I think Gateway really ought to apologize for posting this in the wrong forum.

I think that to ask such a question, you have to be approaching social issues from an algebraic viewpoint. That is, if you’ve done an injury, there’s nothing that can undo it so an apology is a meaningless effort. A lot of questions get asked in this vein and the person asking is usually young and/or socially inexperienced. (“All this courtesy stuff is for dimbulbs!”)

The real answer, I think, is that there is more to human interaction than quantifiable actions and events; in this case, letting a person know that you are aware your action or statement was wrong helps balance the social equation, if not any physical or “real” one.

I don’t think a sincere apology needs to include that you were wrong. It’s possible to truly and deeply regret that you caused harm to someone, but also hold firm the belief that what you were doing wasn’t wrong. Sometimes things are just bad situations, and you can be very heartfelt and sincere that you did not intend for your actions to harm another person – but the harm was a side effect.

An example was when I told a joke about garroting around somebody whose son was garroted. However, I didn’t know that until she said so after I had already told the joke. I am truly, deeply sorry that I brought up that memory and never, ever brought up garroting around her again. But I still don’t think the very action of making a snide wisecrack where somebody gets garroted is wrong, or that I did anything wrong by telling a joke that was very statistically unlikely to hurt anybody’s feelings. It was a bad situation – I don’t feel I made an error in telling the joke, and I don’t feel she was wrong in being hurt by it. Wrong action, wrong time, wrong place. But I can still apologize and feel really, truly bad for injuring her and mean it.

I agree with Jragon

There are four types of apologies.

Insincere ones - in which case, yeah, don’t bother.

Meeting the form of polite society - bump someone with your shopping cart - “Oh, I’m sorry.” You aren’t really filled with regret, but its an acknowledgement of a social oops.

Sincere ones where you apologize for your behavior. WhyNot’s formula is excellent.

Sincere ones where you apologize regarding someone’s feelings. This can be “I’m sorry I made that joke, I hadn’t heard about your son and under the circumstances, it was really tasteless.” or it can be “I’m so sorry that your father passed, I remember him being so cool when we were kids.”

Absolutely agree with this. Apologies can go a long way toward righting an error or healing an unintentional hurt, even if there was nothing “wrong” done.

Yes, I agree too. Perhaps a better way to phrase it would be: 1) Acknowledge how what you did wronged the person. You can absolutely innocently hurt someone in a way which merits an apology, and not be wrong to have wronged.

My father went through life hurting people. He did some wonderful things too, but they didn’t erase the hurting. I don’t recall him ever apologizing for anything; in fact, I can’t even imagine him apologizing. A simple apology - just once - would have gone a very long way.

A genuine apology takes responsibility for what you did and shows real contrition.

The opposite is the politician’s apology: “If anyone was offended by why I said, I apologize.” This tells those offended that he’s not doing anything wrong, but is giving an apology to mollify them. He hasn’t done anything wrong, but if you want to make an issue about it, he’ll apologize. This is extremely frustration to those how are upset.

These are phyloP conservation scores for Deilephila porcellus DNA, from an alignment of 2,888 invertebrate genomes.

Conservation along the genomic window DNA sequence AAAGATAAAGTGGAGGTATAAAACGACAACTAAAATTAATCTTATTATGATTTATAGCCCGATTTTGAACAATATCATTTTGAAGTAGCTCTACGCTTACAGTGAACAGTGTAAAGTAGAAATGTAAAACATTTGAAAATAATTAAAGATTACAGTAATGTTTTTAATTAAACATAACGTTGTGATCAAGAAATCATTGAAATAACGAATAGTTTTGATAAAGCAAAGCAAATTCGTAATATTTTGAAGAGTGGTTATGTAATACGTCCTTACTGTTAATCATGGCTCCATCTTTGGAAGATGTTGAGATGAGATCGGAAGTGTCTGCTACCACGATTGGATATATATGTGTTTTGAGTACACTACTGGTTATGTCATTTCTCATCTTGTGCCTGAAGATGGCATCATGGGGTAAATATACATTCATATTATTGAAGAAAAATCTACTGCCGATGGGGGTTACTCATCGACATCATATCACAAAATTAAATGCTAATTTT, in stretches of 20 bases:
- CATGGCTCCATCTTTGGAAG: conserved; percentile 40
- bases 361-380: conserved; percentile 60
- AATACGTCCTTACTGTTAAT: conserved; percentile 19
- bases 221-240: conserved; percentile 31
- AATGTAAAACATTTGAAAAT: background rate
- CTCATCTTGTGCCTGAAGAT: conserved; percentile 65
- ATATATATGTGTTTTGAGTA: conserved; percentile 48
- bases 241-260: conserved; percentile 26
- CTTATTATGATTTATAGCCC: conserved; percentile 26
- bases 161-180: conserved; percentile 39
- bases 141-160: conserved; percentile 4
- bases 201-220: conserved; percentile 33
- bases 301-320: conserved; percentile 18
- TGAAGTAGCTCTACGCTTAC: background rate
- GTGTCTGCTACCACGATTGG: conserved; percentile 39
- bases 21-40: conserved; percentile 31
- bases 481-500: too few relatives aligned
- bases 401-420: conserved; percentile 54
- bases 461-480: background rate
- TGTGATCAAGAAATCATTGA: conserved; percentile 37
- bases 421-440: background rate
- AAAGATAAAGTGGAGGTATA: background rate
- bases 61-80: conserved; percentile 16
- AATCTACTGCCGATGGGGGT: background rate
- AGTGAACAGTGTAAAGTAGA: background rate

I once avoided a major shitstorm by telling someone to drop the politician’s apology he was going to say and go with an honest and straightforward, “I made a mistake and I’m sorry.”

One thing I was taught early on. In most cases they may mean the same thing.

…except at a funeral.

I did the exact same thing with a joke about being eaten by wild animals in the resence of a woman whose brother was eaten by a crocodile. I didn’t learn this until later when other people who were in the same group told me, so I never had a chance to apologize.

IMO, the vast majority of people - myself included - would use words such as “apology”, “thanks” and “welcome” just to smoothen social interaction, keep it polite and avoid offending the other person. I dont think anybody sincerely means to apologize/thank from the bottom of their hearts in most mundane social situations.

A few days ago, the girl that took my order at Taco Bell screwed it up, delivering an item I hadn’t ordered, and one item missing. I pointed this out to her, and she said, “I’m sorry, sir” but she must have been thinking, “what a pain in the ass.” Her expression was anything but apologetic.

I have also offered sincere, heartfelt apologies or thanks when something happened that deeply moved me. Others have with me, too. I guess normal social interactions simply lack enough depth to make you say something in a deep or heartfelt way. If the emotion on the face compliments what’s coming out of the mouth, I guess that’s par for the course in most normal interactions.

And I think that’s pretty normal, too. (Imagine the effort involved in producing a heartfelt “THANK YOU” a 100 times a day. You’ll just run out of emotions after a while!)

It means different things in different circumstances.

I will say this though: If you don’t know how to apologize sincerely, you’ll never have a successful marriage. Two people can’t live together without inadverdently hurting each other once in a while.